Mathewson’s volume does assume that the reader has, at least, some level of familiarity with the original languages. However, I think the main point of familiarity that is needed for this volume is in the department of grammatical terminology rather than vocabulary or some other aspect of the language. A first-year Greek student will surely be able to navigate the waters, but it may be a good idea to have a Greek grammar to consult along the way for further explanation. Also, there is a short, but helpful glossary of grammatical terms in the rear of the book for immediate assistance. A longer glossary would have been more useful, but the target audience should do well with what has been provided. Furthermore, I think that much more could have been done to make this volume, indeed to make the series more accessible to a broader audience (i.e. more translation of Greek terms and phrases), but, again, the target audience will do well with what has been provided.

Revelation: A Handbook on the Greek Text by David L. Mathewson should be the initial stop for all trained teachers, pastors, and students seeking to communicate the Book of Revelation. This volume has comprehensively compiled much of the groundwork needed to establish a thoughtful understanding of the Apocalypse. It is here that the communicator must begin, and it is here that this volume comes recommended. If you are looking for a guided tour through the marvelous, and sometimes murky waters of the Greek text of the Book of Revelation, this is a volume that you cannot ignore. Pair this volume with G. K. Beale, Robert Mounce, and David E. Aune and you should be ready to take on the world! It comes highly recommended!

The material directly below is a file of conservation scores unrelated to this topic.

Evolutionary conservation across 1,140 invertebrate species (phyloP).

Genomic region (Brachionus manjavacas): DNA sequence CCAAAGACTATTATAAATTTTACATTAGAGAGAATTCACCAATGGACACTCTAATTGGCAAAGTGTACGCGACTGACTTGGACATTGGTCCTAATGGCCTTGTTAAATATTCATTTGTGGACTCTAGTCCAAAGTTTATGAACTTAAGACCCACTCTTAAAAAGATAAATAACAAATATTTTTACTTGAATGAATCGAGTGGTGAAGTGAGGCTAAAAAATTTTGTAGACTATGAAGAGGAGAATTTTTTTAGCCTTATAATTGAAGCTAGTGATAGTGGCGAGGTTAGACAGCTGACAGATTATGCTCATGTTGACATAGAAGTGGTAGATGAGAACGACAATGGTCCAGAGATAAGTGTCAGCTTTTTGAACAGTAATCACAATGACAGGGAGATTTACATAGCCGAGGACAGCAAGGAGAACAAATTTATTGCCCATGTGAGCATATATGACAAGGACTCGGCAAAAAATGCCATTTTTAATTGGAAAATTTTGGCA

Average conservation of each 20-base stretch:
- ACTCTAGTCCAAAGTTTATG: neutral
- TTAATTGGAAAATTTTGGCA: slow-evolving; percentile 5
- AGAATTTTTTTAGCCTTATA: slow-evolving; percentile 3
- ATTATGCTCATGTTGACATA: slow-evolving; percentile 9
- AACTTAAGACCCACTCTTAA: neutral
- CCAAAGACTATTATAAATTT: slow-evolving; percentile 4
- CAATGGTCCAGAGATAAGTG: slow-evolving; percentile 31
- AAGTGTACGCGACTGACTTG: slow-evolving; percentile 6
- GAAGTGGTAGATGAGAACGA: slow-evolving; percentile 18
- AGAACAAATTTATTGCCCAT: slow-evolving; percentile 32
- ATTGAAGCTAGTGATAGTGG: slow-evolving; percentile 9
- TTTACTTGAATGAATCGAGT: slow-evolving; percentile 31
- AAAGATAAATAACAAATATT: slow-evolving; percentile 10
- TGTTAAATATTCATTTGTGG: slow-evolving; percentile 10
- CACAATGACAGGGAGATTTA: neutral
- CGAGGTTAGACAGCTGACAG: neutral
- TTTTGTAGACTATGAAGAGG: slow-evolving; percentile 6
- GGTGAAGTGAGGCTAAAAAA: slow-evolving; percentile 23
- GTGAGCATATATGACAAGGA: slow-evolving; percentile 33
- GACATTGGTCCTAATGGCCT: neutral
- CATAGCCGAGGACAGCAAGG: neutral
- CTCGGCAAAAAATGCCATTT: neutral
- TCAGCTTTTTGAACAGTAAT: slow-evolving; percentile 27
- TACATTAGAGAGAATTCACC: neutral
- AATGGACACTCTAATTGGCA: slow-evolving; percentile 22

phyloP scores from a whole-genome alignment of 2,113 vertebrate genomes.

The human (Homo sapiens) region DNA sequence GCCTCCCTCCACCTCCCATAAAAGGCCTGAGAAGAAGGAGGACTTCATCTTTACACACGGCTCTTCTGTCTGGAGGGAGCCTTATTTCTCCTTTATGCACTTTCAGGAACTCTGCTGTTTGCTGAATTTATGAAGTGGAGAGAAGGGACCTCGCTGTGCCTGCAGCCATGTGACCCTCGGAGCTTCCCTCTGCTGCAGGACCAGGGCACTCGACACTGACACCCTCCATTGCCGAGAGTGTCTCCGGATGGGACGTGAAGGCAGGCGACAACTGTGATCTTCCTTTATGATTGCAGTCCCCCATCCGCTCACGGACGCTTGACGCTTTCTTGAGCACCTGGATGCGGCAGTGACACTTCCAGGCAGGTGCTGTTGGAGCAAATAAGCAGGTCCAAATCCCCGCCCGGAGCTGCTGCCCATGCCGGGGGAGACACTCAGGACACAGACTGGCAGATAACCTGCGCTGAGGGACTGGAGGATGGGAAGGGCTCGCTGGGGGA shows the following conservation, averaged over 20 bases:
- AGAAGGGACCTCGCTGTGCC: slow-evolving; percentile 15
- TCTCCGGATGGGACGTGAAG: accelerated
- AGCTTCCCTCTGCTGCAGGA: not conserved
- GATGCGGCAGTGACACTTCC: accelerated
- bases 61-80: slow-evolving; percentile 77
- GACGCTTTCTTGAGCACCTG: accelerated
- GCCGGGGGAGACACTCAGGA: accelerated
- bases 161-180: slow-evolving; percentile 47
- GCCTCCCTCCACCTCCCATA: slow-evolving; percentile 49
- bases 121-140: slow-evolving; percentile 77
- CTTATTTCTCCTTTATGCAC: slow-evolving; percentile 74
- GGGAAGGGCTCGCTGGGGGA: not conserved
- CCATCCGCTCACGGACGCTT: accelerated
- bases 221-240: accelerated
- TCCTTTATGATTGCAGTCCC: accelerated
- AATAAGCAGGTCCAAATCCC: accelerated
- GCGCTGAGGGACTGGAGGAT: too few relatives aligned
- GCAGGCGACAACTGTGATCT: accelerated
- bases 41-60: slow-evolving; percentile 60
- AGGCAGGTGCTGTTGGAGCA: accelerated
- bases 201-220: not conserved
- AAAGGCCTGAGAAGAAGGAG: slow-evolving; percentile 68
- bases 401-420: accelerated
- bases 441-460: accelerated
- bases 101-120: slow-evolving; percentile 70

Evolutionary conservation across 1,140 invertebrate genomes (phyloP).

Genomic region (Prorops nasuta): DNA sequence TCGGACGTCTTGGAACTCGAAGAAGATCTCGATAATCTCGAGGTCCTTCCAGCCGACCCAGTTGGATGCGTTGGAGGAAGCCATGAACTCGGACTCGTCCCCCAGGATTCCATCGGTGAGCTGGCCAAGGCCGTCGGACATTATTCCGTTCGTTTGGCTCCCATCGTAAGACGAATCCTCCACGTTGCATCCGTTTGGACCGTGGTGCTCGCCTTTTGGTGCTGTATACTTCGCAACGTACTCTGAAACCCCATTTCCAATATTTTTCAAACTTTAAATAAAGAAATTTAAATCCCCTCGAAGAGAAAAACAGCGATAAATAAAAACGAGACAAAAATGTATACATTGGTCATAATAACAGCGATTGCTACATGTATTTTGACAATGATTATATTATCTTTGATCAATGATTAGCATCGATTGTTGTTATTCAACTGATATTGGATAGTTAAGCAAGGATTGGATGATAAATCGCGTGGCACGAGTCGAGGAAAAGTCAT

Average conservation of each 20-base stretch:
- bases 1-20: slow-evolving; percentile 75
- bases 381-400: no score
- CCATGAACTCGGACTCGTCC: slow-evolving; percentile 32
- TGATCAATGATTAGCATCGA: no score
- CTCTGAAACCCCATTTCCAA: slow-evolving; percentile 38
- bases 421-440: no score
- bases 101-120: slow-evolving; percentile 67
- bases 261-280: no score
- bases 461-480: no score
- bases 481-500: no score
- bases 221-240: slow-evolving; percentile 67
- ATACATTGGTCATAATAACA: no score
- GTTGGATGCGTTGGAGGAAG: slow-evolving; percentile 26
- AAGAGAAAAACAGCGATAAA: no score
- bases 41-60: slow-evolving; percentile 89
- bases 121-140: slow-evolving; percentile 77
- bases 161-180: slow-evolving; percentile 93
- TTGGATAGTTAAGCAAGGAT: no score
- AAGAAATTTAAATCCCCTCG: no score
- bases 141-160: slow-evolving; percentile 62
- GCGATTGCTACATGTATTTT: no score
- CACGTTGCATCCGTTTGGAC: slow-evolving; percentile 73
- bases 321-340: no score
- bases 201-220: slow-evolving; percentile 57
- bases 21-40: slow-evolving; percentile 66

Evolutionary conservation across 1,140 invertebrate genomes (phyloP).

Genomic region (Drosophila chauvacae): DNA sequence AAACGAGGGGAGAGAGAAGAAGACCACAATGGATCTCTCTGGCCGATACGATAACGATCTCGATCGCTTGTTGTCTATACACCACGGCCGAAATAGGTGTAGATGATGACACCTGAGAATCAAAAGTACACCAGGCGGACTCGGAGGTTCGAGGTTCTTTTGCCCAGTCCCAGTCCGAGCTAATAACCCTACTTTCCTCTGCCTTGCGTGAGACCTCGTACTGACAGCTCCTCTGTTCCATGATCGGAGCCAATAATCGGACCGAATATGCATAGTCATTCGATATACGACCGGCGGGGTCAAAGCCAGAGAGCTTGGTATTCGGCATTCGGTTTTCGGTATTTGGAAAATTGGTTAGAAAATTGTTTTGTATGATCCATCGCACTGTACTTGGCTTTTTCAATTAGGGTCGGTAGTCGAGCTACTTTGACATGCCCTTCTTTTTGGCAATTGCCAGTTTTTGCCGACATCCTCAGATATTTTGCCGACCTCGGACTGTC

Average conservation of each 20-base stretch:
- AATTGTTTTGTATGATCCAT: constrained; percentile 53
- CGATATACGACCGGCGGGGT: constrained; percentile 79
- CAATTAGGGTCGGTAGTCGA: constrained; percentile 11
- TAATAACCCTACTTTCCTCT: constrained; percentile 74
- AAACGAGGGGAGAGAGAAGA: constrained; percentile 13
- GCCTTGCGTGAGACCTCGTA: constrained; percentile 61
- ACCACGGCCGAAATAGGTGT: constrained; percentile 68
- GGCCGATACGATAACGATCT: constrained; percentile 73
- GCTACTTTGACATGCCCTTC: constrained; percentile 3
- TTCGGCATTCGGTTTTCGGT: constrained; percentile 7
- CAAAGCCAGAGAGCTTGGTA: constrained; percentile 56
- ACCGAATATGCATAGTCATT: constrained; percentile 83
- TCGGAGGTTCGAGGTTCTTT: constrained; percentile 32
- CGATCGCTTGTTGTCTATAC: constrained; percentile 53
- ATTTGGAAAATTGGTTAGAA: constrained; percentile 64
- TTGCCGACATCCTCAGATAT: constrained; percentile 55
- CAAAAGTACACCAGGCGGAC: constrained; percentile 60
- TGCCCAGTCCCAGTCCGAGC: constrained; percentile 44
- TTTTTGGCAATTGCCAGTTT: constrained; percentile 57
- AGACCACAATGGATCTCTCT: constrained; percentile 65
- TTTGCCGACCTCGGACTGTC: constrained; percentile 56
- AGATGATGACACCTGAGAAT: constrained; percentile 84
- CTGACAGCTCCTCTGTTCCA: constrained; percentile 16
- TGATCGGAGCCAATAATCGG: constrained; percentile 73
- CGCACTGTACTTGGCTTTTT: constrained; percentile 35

I received a review copy of this book in exchange for an honest review. I was not required to write a positive review. The opinions I have expressed are my own. I am disclosing this in accordance with the Federal Trade Commission’s 16 CFR, Part 255: “Guides Concerning the Use of Endorsements and Testimonials in Advertising.

Review: Historical and Biblical Israel